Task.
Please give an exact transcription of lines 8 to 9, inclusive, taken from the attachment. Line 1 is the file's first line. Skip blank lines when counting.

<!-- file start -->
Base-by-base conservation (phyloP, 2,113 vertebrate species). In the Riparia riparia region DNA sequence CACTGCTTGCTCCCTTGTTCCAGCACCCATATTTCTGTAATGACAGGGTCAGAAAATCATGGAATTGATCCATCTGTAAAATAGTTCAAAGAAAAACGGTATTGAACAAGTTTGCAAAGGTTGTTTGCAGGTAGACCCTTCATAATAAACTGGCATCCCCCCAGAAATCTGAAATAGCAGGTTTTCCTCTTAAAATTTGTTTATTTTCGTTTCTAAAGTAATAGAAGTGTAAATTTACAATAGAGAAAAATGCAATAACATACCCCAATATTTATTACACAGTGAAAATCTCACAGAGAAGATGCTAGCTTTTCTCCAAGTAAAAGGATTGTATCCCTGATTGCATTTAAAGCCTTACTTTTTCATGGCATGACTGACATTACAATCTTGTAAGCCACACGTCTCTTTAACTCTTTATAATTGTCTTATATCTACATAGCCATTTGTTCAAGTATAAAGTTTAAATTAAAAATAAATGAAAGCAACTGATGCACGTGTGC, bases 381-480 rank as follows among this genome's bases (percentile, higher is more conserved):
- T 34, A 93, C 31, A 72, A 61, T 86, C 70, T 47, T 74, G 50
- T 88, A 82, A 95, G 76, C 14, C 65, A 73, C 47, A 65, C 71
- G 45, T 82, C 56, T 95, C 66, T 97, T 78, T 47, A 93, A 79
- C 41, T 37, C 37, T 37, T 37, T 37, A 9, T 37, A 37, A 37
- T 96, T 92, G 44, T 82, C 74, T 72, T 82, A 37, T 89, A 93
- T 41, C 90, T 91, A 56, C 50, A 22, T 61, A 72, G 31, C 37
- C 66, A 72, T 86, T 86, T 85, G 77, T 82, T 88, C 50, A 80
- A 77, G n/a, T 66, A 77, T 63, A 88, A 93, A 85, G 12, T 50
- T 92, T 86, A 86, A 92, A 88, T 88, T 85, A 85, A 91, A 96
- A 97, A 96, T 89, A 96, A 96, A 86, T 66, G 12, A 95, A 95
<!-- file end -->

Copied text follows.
- C 66, A 72, T 86, T 86, T 85, G 77, T 82, T 88, C 50, A 80
- A 77, G n/a, T 66, A 77, T 63, A 88, A 93, A 85, G 12, T 50